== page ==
As far as reliability is concerned, I have only been using the PNY card for a few days now, but I have been consistently using the 256GB X-PRO 90 card PNY sent over in late 2021 for our review, and have never experienced any corruption. This V60 is staying in my ZV-E10 (unless they make me return it).

PC Perspective Silver Award

Review Disclosures

This is what we consider the responsible disclosure of our review policies and procedures.

How Product Was Obtained

The product is on loan from PNY for the purpose of this review.

What Happens To Product After Review

The product remains the property of PNY but is on extended loan for future testing and product comparisons.

Company Involvement

PNY had no control over the content of the review and was not consulted prior to publication.

PC Perspective Compensation

Neither PC Perspective nor any of its staff were paid or compensated in any way by PNY for this review.

Advertising Disclosure

PNY has not purchased advertising at PC Perspective during the past twelve months.

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If this article contains affiliate links to online retailers, PC Perspective may receive compensation for purchases through those links.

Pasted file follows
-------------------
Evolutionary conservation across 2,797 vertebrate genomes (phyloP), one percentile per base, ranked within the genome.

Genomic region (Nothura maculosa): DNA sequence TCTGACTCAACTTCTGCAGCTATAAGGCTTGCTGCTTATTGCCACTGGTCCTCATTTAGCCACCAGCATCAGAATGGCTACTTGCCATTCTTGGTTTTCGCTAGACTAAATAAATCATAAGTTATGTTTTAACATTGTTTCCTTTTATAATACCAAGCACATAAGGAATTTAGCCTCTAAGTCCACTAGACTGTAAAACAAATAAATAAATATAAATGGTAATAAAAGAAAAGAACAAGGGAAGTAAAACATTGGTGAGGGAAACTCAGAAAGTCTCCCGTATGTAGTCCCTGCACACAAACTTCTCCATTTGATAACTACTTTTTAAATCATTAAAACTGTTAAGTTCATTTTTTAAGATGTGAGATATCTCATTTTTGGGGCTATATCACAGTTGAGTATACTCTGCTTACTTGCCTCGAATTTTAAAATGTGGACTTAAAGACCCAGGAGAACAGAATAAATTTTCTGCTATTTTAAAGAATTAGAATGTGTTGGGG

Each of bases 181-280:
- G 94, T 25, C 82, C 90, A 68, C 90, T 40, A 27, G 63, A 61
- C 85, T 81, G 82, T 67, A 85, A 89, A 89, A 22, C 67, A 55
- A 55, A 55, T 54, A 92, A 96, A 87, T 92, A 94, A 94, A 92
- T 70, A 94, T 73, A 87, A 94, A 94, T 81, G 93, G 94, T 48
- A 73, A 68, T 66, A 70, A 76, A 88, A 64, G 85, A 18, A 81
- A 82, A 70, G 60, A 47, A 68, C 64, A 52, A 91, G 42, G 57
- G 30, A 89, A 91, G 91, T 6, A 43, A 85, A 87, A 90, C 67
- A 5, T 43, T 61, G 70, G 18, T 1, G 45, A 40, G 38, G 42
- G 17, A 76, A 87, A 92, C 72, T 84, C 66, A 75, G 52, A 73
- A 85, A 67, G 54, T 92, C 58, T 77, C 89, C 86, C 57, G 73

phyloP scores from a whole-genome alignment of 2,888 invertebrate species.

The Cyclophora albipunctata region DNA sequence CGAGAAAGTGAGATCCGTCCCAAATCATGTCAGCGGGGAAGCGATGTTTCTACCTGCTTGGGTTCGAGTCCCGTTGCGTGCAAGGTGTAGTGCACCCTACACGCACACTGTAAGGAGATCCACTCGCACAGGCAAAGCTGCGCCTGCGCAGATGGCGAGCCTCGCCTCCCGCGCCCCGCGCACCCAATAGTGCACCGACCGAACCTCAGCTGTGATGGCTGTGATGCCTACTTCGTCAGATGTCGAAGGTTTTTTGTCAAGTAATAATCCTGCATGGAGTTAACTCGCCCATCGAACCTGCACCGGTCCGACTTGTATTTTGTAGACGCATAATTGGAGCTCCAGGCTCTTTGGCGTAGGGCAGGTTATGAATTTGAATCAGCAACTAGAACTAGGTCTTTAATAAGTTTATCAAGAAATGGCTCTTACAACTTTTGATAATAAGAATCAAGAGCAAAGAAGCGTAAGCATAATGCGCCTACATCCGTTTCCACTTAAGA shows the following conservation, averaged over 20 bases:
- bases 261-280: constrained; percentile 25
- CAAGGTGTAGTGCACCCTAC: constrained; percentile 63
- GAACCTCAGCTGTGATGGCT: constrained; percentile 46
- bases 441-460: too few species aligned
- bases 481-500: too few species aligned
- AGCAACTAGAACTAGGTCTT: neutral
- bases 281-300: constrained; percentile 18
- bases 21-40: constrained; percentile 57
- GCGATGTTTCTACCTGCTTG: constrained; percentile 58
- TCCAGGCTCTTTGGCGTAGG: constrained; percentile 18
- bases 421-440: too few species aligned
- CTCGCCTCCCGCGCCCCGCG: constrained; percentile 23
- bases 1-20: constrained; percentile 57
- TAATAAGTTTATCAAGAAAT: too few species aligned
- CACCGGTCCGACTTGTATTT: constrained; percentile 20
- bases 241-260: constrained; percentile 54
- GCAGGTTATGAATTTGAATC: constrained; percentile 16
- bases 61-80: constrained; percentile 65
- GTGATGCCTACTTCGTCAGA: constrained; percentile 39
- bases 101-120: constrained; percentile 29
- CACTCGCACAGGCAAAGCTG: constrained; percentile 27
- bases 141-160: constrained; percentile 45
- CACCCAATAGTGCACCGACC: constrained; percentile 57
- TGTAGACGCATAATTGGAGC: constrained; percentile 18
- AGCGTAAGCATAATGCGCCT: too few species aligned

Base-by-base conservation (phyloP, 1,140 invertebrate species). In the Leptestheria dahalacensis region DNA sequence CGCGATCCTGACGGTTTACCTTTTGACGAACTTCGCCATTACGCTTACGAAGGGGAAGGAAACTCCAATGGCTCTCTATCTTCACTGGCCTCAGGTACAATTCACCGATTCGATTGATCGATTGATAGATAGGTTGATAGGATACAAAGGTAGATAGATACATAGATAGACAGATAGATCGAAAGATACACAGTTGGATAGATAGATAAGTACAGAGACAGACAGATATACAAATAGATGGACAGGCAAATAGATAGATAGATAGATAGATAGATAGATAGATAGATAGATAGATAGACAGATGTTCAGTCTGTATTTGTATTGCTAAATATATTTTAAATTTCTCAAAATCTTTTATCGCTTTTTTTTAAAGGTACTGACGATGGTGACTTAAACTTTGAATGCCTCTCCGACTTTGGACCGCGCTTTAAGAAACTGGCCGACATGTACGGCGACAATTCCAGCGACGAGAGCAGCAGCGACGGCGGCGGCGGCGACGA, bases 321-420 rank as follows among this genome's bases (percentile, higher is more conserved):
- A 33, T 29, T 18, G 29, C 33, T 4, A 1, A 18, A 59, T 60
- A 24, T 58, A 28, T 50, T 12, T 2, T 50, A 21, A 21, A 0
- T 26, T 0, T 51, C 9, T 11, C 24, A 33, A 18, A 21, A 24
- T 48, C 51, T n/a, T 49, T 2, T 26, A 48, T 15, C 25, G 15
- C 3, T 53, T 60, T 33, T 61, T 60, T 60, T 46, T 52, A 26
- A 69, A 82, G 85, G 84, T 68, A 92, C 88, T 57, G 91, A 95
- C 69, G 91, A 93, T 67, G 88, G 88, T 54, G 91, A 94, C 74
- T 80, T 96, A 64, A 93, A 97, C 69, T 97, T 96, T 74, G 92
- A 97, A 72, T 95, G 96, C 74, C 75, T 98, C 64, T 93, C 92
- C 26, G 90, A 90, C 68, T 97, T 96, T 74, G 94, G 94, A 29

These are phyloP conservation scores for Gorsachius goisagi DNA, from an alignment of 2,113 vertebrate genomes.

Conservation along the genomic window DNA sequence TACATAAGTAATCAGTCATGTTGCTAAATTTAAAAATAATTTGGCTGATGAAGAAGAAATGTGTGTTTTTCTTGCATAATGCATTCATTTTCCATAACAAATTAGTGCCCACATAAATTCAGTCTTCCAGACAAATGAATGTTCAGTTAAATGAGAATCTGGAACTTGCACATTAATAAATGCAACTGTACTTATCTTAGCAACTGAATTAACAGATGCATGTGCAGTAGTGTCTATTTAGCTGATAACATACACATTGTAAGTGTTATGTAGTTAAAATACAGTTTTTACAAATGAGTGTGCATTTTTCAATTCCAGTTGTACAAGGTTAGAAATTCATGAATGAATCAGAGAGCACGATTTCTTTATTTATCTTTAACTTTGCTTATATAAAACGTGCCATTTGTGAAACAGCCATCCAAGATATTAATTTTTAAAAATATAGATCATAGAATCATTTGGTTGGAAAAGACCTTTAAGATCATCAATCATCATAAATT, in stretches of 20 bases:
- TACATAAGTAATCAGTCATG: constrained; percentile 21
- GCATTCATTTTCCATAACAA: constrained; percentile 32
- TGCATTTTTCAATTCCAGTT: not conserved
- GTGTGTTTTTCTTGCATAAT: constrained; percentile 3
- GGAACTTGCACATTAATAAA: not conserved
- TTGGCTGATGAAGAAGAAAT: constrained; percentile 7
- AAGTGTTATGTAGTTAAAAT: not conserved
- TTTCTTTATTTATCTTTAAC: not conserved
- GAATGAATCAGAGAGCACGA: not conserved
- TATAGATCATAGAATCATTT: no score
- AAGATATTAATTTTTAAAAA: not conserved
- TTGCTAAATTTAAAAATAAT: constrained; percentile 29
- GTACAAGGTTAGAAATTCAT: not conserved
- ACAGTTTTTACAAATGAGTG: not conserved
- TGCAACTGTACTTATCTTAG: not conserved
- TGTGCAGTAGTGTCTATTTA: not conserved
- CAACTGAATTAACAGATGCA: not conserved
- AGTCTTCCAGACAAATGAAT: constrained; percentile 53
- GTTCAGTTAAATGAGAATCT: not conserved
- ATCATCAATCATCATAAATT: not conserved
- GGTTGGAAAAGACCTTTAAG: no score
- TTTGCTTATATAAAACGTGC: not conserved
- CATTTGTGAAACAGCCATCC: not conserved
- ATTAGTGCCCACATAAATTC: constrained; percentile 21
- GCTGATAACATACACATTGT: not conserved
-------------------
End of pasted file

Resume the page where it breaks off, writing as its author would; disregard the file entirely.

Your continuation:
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About The Author

Sebastian Peak

Editor-in-Chief at PC Perspective. Writer of computer stuff, vintage PC nerd, and full-time dad. Still in search of the perfect smartphone. In his nonexistent spare time Sebastian's hobbies include hi-fi audio, guitars, and road bikes. Currently investigating time travel.


  1. razor512

    Performance seems pretty good for the price, though one test that helps to see how good a card truly is, is a 0-100% linear write test. Typically higher quality cards will maintain the same speed for the entire length of the card, while many with low quality TLC or possibly even QLC NAND, will have inconsistent writes, or writes that start off fast and then drop to less than half of their speed after around 10-20GB of writes.

    If you have AIDA64 its linear write test is really good for that (though it does erase all data on the card).
    Linear writes to a 100% fill also works great for spotting counterfeit cards, since even if they truly offer the listed capacity, they will not match the performance expected of the card for more than a few GB.

    • Sebastian Peak

      Nice. I’ll have to start testing with that!